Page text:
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Sweeping Up

Effort to Clean Up Campsites Raises Questions for Advocates

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IT'S BEEN a steady refrain since last year. Advocates complain the city's homeless are having their valuables confiscated in campsite cleanups, with no recourse to get them back.

"We got—every single week—anecdotal evidence it was happening every night," Dana Haynes, spokesman for Mayor Charlie Hales, said in a recent interview.

But where did those sweeps occur, and who was carrying them out? Those are questions Haynes says complainants could never answer. "Nobody ever came and said, 'That's my stuff.'"

The outrage is perhaps inevitable fallout from what has been one of Hales' most visible focuses since last summer: curbing illegal campsites that pop up throughout town.

But it's also a good indicator of the potential promise, and fraught challenges around accountability, that come with Hales' latest move—contracting with a private security firm to streamline those sweeps.

"Is there a way for people on the streets to give feedback?" asks Israel Bayer, director of Street Roots. "And if there's anything out of bounds, will people have a place to complain?"

As first reported by the Mercury, the city began a new partnership with Pacific Patrol Services (PPS) on April 1. The company has long patrolled certain city parks, and keeps tabs on Portland's high-end condo buildings. Now, for at least the next three months, its staffers will be breaking up homeless campsites on city land, giving occupants a state-mandated minimum 24 hours' notice before taking possessions and tossing detritus.

The potential benefits are unquestionable. City staffers say data on campsite cleanups, for the first time, will be meticulously kept. And campsite occupants will have a central repository—on a bus line—where they can retrieve valuables. The new arrangement also will formalize how all city bureaus treat campsites, Haynes says.

But there are worries, too. Hales' office touted the fact that, in crafting the PPS deal, they brought in homeless advocates from Street Roots and JOIN to offer thoughts. But those advocates were invited only after a deal was inked—more to react than help form it. They tell the Mercury they've still got big questions.

Foremost: training and accountability. Many of the city's homeless already may have had negative experiences with PPS employees or similar security services, says Bayer.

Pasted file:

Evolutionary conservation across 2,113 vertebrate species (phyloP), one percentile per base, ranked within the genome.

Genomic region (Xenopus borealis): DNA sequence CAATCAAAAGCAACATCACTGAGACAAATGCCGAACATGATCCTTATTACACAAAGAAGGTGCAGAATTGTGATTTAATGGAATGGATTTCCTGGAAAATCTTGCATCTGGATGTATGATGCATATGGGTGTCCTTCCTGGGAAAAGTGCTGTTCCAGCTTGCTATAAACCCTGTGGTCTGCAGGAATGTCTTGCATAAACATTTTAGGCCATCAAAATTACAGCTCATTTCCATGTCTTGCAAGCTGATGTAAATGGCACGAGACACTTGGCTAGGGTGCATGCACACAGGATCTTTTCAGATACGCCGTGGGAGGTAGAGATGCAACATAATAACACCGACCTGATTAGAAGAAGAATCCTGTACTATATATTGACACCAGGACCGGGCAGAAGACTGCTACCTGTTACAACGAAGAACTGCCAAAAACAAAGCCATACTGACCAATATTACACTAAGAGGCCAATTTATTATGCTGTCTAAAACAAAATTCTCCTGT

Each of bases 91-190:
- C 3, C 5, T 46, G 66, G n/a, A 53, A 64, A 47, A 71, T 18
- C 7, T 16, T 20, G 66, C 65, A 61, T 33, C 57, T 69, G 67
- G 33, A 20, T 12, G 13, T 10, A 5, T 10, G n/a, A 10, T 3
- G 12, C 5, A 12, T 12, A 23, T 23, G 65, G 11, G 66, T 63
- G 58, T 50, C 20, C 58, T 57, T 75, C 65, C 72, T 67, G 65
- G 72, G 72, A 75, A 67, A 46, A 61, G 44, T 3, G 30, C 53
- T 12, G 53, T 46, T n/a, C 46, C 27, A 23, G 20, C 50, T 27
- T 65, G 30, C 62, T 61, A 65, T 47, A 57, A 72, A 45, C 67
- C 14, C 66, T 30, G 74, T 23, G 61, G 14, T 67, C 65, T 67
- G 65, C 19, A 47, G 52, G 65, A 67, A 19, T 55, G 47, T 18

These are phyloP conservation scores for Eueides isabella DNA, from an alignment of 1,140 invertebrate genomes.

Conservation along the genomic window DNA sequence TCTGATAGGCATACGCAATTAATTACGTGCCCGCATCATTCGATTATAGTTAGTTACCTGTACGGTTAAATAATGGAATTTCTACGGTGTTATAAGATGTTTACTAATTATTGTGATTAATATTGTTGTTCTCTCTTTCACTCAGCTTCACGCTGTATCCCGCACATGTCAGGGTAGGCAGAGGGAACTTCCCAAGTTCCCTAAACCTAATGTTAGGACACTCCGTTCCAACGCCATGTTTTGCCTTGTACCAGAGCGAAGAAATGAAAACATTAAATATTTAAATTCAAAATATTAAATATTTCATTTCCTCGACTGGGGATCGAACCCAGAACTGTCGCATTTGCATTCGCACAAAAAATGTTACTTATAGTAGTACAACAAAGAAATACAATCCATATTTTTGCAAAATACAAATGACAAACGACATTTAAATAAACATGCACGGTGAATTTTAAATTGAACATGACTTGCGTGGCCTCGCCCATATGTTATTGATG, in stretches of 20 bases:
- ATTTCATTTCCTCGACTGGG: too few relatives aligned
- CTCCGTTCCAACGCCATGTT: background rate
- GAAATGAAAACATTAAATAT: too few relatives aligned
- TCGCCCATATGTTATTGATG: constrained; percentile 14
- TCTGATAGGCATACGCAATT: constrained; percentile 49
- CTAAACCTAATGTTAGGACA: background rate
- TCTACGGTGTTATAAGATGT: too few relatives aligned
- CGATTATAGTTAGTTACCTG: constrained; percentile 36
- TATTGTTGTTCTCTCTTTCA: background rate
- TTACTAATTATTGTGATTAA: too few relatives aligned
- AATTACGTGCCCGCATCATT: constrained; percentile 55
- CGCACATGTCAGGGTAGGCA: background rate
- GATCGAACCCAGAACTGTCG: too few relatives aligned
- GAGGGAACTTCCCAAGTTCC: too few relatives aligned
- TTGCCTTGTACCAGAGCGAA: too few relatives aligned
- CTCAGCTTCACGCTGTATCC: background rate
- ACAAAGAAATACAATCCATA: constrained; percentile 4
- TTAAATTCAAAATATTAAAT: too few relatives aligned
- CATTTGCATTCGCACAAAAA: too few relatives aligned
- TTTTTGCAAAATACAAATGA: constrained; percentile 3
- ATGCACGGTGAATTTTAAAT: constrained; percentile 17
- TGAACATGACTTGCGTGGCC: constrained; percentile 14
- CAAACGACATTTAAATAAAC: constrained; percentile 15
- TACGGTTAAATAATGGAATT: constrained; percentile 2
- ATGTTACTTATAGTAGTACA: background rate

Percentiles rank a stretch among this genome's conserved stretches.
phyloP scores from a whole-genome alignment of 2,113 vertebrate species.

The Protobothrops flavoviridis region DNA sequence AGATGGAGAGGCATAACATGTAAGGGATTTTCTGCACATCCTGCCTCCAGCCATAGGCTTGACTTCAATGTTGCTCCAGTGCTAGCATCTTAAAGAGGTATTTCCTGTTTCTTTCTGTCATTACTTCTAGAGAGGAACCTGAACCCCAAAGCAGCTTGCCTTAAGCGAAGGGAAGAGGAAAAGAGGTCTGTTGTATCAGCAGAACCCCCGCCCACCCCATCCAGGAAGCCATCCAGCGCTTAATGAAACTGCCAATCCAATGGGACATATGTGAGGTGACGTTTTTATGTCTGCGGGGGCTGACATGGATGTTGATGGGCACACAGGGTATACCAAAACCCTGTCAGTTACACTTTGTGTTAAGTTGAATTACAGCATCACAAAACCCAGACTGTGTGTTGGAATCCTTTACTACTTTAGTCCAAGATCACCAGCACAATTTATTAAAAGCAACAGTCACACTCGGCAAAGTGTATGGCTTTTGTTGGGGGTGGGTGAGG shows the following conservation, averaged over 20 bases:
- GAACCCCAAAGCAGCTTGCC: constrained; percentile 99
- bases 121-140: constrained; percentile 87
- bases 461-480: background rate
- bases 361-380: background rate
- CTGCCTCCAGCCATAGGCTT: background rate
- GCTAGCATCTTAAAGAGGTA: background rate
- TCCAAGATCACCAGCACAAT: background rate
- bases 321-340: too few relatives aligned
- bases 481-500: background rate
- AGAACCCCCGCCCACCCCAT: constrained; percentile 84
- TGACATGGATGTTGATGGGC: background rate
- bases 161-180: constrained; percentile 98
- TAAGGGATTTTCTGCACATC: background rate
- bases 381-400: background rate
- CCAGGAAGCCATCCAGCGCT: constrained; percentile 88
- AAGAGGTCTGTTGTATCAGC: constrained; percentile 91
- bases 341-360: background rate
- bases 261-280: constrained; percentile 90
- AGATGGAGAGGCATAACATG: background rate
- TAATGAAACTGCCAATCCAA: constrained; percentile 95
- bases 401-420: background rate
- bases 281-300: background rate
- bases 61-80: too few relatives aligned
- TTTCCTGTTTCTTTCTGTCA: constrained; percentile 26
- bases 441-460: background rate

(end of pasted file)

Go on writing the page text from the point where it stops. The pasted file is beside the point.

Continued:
"There are times that I do think it's unclear, when you're performing duties on behalf of a city," Bayer says, "what people's rights are."

Under state law, officials need to notify a social services organization when they flag a campsite. In Portland, that organization has long been JOIN.

Until now, it's fallen on cops to notify JOIN of impending campsite cleanups, says Executive Director Marc Jolin. In most cases, the organization is already familiar with sites and their occupants, so outreach workers don't visit every doomed site to offer services.

It's possible, Jolin concedes, that the new agreement will result in more work for his seven outreach workers. A more streamlined process could see smaller, more-remote campsites getting the boot. Everyone involved with the deal says it's too early to say.

Like Bayer, though, Jolin's primary concern is training.

"It's going to be critical," he says. "Whoever is going to be doing the work, it's going to be important that they have training broadly on homelessness in our community and what it means to be engaging with homeless folks who are sleeping out."

The city says it's on top of this. Though the three-month, $35,000 contract began April 1, PPS won't begin dismantling sites until staff is fully briefed, Haynes says.

But anyone looking for a sensitive approach to these delicate matters on the part of PPS might be dismayed. A recent call from the Mercury, asking the company how it plans to go forward, was fielded by a guy who refused to give his name or talk about the situation.

"We don't make comments to the press about anything," he said before hanging up. "At any time."

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